Church Energy Improvements, Part One


Through my work at LaGrange College on the Sustainability Council I’ve had several opportunities to learn about basic energy savings practices. My home has seen some (not all) of these energy saving practices, but I’m always on the lookout for smart ways to implement changes for efficiency. Recently, I’ve spent a lot of time in the church building where we worship. Natural curiosity ensued.  I attend the Broad Street Church of Christ.

Possible Church Energy Improvements

The building is clearly two structures:

  1. The original building. This space (auditorium, balcony, foyer, nursery, baptistry, and basement) is approximately 7,000-10,000 square feet and was built in the early 1960’s. Although renovated, this space still features stained-glass windows and has suffered many of the woes that old structures have, including building sag. This space is gas-heated but electrically cooled. More detail on the space, previous uses, etc., will be given later.
  2. The “new part”. With finished construction around 2009, this space is approximately 28,000 square feet of classroom, office spaces, gymnasium, restrooms, kitchen space, hallways, and utility closets.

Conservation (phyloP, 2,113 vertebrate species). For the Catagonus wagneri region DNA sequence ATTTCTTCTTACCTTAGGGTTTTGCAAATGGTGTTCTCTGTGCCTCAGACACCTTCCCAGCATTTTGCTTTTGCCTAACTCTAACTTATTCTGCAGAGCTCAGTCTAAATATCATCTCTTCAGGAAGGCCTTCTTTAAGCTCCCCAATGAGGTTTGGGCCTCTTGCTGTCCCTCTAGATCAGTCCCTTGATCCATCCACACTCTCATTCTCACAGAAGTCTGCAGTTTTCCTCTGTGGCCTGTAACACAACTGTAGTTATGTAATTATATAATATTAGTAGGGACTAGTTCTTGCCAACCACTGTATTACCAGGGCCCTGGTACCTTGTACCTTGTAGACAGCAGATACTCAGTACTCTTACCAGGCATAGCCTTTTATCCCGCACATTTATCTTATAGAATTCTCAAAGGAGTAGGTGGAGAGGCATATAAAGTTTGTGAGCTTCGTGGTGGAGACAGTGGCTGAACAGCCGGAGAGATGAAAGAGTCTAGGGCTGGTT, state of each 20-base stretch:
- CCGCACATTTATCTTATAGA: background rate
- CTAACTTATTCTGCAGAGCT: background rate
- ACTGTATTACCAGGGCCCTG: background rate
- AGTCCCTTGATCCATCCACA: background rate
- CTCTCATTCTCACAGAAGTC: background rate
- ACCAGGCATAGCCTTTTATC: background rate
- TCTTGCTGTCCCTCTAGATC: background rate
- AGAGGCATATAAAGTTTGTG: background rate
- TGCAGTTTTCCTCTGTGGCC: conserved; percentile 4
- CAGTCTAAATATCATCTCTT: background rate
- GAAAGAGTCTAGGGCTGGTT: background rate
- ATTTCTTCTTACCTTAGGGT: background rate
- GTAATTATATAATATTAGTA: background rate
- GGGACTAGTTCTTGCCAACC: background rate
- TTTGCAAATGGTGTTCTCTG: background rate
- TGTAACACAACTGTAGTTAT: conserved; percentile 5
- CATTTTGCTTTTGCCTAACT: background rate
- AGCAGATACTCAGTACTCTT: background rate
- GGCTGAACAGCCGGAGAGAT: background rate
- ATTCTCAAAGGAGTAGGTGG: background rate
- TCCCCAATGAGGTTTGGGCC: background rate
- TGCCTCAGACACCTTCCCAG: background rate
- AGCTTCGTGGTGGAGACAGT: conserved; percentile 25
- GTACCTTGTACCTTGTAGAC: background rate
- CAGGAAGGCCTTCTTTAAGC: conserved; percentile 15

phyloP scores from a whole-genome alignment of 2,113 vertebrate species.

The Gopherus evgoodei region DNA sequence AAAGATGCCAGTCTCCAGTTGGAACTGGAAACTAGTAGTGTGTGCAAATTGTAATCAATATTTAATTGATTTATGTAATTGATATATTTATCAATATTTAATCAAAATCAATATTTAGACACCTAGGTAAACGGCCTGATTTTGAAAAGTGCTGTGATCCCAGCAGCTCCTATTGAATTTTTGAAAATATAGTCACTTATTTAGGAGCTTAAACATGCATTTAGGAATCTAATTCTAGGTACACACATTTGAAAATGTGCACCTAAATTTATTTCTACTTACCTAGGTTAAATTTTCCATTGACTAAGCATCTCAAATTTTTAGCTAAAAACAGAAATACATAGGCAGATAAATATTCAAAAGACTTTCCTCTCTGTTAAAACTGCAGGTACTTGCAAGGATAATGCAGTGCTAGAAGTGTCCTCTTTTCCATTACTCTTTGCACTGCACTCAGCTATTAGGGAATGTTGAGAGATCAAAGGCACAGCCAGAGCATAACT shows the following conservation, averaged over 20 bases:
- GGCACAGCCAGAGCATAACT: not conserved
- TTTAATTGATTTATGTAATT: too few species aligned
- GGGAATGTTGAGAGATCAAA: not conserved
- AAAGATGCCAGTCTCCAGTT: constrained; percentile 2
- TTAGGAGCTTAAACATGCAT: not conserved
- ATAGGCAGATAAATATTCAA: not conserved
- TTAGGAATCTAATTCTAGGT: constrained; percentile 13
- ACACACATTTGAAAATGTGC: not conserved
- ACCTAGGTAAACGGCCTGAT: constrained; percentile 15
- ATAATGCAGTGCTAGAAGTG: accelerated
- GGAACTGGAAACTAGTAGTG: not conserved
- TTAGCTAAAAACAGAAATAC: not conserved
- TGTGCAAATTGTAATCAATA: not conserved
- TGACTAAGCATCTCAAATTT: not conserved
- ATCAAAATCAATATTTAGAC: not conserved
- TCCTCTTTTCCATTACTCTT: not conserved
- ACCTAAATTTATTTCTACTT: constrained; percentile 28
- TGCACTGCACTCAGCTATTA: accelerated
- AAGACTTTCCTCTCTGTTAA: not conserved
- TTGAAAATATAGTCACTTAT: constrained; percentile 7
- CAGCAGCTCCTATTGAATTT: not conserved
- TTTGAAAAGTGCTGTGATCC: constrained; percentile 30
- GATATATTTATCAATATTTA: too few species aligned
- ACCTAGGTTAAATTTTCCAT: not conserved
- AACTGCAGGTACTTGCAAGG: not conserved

The following images show just a few of the basic things I examined.


Church Energy Improvements Church Energy Improvements
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Figure 1: It’s pretty clear from these images that the air envelope is certainly not sealed. Unfortunately, these problems are in both the new and old portions of the building.

What makes the above images so disturbing is the blatant leakage. The two doors aren’t even making an attempt at keeping cold air out–only criminals. The doors in the bottom-right corner (above) are in the new building. This is representative of other outside-door leakage. The upper-right and lower-left images, although not immediately obvious, show the meeting edge of the ceiling/roof with the walls! Light pours in from the outside as well as cold and hot air.

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Figure 2:The bathrooms are equipped with standard-flow showerheads and aerators on the sinks. Those are easy targets.

The image of Figure 2 shows a standard-flow shower head; faucets are also standard flow. As in most church buildings, the bathroom faucets don’t see much use (mainly only Sunday AM and Wednesday PM). The showers see infrequent use (at best!). For only cost motivation, the replacement costs may not be worthwhile.

Below, the image of the sealed ductwork is gratifying. There’s plenty to be done.
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In future posts, I’ll annotate heating/cooling policies and energy usage analysis for the past year in order to visualize church energy improvements..

Continue on to Continued Church Energy Improvements.